Focusing on the Future with Nicaragua

I want to take advantage of my current trip to Central America to launch the MCCs latest initiative to better communicate with our stakeholders in the U.S. and abroad the CEO Blog. This is intended as a direct channel of communication to offer my first-hand perspective of our programs and the results that our assistance to partner countries is producing on the ground for the benefit of the worlds poor.

Todays itinerary in Nicaragua has achieved significant milestones. I was pleased to meet with the MCA-Nicaragua government board members and discuss how to best support the $175 million compact currently in its second year of implementation. We talked frankly about ways to maximize the resources that are part of the compact, even in a world where the dollars rate has dropped sharply and where the rising costs of oil are making large-scale infrastructure projects more expensive than ever. Our conversation confirmed what I already knew the MCA-Nicaragua board and foundation staff are professionals who are dedicated to this process and who are committed to implementing the best possible project that will benefit Nicaraguans in the northwestern region and the country as a whole.


My meeting with President Daniel Ortega was cordial and productive. His comments to the press following the meeting underscored his appreciation for the impact the MCC is having on the people of this country and their long-term prospects for real economic growth. I was pleased to hear him state to the national press that, even though he had first expressed doubts about the program, he was now more engaged with the program and aware of the time and complexities involved in the construction of durable, high-quality roads and other infrastructure improvements. I pressed the president to continue to advance the reform agenda that will ensure Nicaraguas continued eligibility for MCC assistance. He and the ministers who were in attendance demonstrated an active engagement with the MCC program. This sort of country ownership of the implementation process is needed at all levels of government and civil society in all of our partner countries, and I am happy to report that there is strong evidence of it in Nicaragua.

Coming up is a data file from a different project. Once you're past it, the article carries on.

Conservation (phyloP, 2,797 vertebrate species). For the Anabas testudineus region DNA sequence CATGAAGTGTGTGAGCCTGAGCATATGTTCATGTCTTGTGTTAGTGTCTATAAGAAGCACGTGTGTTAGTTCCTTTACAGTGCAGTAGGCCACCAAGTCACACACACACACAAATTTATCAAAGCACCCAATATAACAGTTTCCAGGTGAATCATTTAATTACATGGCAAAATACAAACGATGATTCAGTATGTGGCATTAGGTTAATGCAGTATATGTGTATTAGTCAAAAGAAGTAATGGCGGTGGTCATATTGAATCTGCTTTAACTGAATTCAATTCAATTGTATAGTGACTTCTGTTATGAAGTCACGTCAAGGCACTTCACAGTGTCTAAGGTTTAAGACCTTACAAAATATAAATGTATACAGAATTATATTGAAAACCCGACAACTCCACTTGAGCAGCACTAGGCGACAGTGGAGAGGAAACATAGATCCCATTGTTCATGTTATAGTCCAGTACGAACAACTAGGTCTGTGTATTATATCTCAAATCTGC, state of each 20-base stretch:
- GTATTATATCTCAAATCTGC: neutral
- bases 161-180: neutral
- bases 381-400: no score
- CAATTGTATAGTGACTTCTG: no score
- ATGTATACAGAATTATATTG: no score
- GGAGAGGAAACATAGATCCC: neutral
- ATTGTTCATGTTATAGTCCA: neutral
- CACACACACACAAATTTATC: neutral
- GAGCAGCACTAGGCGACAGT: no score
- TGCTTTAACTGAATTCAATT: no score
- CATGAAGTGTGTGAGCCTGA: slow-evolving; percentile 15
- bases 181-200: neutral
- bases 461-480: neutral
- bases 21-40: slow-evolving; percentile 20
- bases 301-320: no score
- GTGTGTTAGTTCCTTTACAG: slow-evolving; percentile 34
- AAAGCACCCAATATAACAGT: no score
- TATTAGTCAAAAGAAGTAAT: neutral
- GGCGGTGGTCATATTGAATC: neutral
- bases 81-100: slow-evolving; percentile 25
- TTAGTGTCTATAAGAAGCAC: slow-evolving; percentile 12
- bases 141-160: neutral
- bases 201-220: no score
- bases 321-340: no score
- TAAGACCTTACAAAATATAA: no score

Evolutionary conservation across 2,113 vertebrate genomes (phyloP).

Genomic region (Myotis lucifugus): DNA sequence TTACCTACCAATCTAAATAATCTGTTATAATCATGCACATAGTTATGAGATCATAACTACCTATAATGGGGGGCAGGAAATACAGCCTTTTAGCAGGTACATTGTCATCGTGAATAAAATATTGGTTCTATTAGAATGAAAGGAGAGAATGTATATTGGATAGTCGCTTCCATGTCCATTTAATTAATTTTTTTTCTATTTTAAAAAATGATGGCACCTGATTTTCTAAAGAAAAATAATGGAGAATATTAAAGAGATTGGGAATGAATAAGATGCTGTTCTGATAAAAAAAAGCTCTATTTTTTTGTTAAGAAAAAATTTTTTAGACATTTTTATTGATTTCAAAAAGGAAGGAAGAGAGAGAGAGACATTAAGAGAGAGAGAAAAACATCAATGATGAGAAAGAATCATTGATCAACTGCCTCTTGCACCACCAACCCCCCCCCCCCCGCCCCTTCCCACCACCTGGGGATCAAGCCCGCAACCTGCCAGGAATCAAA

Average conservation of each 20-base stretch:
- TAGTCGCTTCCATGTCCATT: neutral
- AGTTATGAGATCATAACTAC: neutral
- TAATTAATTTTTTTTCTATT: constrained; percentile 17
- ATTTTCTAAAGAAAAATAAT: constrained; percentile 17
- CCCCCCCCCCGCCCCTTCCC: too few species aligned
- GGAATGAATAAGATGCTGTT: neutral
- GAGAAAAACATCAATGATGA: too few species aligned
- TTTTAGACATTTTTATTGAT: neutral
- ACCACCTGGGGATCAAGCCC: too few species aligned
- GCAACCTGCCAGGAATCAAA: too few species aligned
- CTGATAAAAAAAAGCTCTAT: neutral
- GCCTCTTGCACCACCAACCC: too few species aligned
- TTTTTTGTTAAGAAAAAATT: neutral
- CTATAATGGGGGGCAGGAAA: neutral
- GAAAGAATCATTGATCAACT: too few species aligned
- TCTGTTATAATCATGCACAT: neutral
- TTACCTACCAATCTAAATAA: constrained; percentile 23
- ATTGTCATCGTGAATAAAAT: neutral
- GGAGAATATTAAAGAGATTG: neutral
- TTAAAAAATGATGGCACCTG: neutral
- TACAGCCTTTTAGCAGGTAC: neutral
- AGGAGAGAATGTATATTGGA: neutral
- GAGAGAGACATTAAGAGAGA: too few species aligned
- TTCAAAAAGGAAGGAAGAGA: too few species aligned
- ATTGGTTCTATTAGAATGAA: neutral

I impressed upon President Ortega that, despite our occasional political differences, the Millennium Challenge-Nicaragua program represented a way our two countries are cooperating in a constructive and beneficial way. The compact with Nicaragua offers a vehicle by which the U.S. government, through the generosity of the American taxpayer, can engage constructively with Nicaragua on an issue that matters to all of us: the reduction of poverty through economic growth in an environment of political stability.


Ambassador Trivelli graciously opened his home to our delegation from Washington this evening so that we could meet with government, business, civil society, and political leaders (representing all parts of Nicaraguas political spectrum). These events always offer a casual atmosphere where we can have a discussion about the compact, the local political situation, and the progress of our poverty reduction programs. One thing was clear from my conversations with Ambassador Trivellis guests: There is a deep commitment to the success of the MCC-Nicaragua program within all parts of society. As I stated to one journalist this evening, I believe firmly that poverty anywhere is a threat to prosperity everywhere. Together we are facing, and countering, that threat.


Tomorrow I will help distribute land titles and inaugurate the rehabilitation of the Villanueva-Guasale road in the north of the country. Read about the events here tomorrow.